Are moisture-wicking fabrics all they are hyped up to be? Three average athletes and one outdoor worker take the test.
Updated May 31st, 2023
Chances are, you’ve heard some hype about moisture-wicking fabrics. Often used to make athletic apparel, workout-wear, beach wear, and business polo shirts, manufacturers claim these performance fabrics can help keep you dry and comfortable by wicking away sweat. But can fabric really do that?
The quick answer is yes. BUT not all moisture wicking fabrics are alike. Here’s the scoop:
- Most wicking fabrics are made from polyester or polyester blends. Polyester can only hold a small amount of moisture (.4 percent) compared to cotton, which can hold up to 7 percent.
- Unlike old-fashion polyester (and first-generation moisture wicking fabrics) new wicking blends are woven into a high-tech pattern that forces moisture through gaps in the weave and up to the material’s outer shell, where it evaporates much faster.
- Newer moisture wicking fabrics (such as those made by Nike, Badger Sports, Augusta, Gildan and other top brands) also offer proprietary natural antibacterial protection to help inhibit fabric odor.
- First generation moisture wicking fabrics tend to hold sweat odors. (If you have older performance shirts that still smell after washing them, try adding a 1/2 cup vinegar inside the washing machine and washing them again. Still foul? Wash again with a cup of baking soda added to the load and hang them outside to dry.)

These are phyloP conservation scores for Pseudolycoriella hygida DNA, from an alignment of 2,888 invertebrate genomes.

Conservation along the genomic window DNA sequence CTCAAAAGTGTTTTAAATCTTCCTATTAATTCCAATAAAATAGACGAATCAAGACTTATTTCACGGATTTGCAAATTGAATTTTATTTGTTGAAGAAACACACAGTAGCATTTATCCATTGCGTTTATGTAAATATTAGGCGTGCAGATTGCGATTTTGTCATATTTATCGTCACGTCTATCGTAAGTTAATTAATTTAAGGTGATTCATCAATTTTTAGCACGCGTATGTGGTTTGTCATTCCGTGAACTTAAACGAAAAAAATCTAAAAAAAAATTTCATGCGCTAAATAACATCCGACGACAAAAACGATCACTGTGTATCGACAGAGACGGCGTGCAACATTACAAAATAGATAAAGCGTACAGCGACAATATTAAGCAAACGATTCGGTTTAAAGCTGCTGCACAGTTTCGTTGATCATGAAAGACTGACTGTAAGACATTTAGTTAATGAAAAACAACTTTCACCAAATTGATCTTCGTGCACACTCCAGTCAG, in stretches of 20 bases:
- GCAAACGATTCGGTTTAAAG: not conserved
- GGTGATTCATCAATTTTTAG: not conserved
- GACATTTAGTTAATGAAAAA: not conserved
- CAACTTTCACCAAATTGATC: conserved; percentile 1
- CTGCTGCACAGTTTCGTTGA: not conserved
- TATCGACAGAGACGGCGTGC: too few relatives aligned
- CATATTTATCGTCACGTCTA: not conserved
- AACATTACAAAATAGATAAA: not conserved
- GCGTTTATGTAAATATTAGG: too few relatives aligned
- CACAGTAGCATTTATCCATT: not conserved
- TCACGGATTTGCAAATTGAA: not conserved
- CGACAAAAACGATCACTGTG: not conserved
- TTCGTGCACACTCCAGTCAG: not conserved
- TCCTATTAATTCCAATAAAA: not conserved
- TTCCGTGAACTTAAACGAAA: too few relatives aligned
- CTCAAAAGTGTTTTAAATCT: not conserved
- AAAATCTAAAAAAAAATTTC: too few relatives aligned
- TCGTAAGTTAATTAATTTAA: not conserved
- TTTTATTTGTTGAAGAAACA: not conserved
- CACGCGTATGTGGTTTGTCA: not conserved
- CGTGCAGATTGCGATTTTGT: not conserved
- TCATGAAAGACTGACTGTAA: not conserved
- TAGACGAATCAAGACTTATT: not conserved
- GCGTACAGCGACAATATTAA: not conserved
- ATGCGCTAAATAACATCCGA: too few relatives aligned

So, do moisture wicking fabrics work for everyday people? We asked a weekend bike-rider (Kurt), a daily outdoor runner (Tiff), an indoor cardio kickboxer (Toni), and a landscape designer (Ben) to do their thing in 100-percent cotton on one day and in a polyester-performance blend the next day. Here’s what they found:
- Kurt: I ride in cotton T-shirts most of the time, but when I did the comparison (I rode 10 miles on the same Iowa trail each day) I felt like I sweat a lot more in the cotton than I did in the performance T-shirt. Kind of surprised me. I wasn’t expecting that much of a difference.
- Tiff: I have been wearing performance fabrics for my daily Washington runs for years, so it was little weird to go back to cotton. While the cotton was very comfortable when I started my run, by the end of my typical 5 miles, I was dripping and so was my shirt. The next day I did the same exact run in my performance T-shirt, and I felt and looked much dryer.
- Toni: Like Tiff, I stayed dryer in my performance capris and tank top than I did in a similar 100-percent cotton workout outfit. Gonna stick to performance fabrics from now on.
- Ben. I was installing a large landscape project in Phoenix with my team on both days. On day 1, I wore a cotton polo. By the end of the day, I looked like I just stepped out of a shower with my clothes on. On day 2, I wore the performance polo, and while I still sweat, I still looked presentable to my clients, and I felt much more comfortable.
For a moisture-wicking fabric to work properly, it needs to be both sweat-wicking and breathable. Some fabrics (like cotton and linen) can be breathable, but they aren’t sweat wicking. The weave of a polyester fabric also makes a difference. A polyester running shirt usually features a knitted, mesh-like structure of yarns (think chain link fence). A polyester rain jacket, on the other hand, is made from a non-permeable weave (think canvas awning). When choosing moisture wicking wear for working or working out, read the manufacturer’s description and look for words like “dry-fit, sweat wicking, stay-dry, performance, antimicrobial, antibacterial, or fast drying.”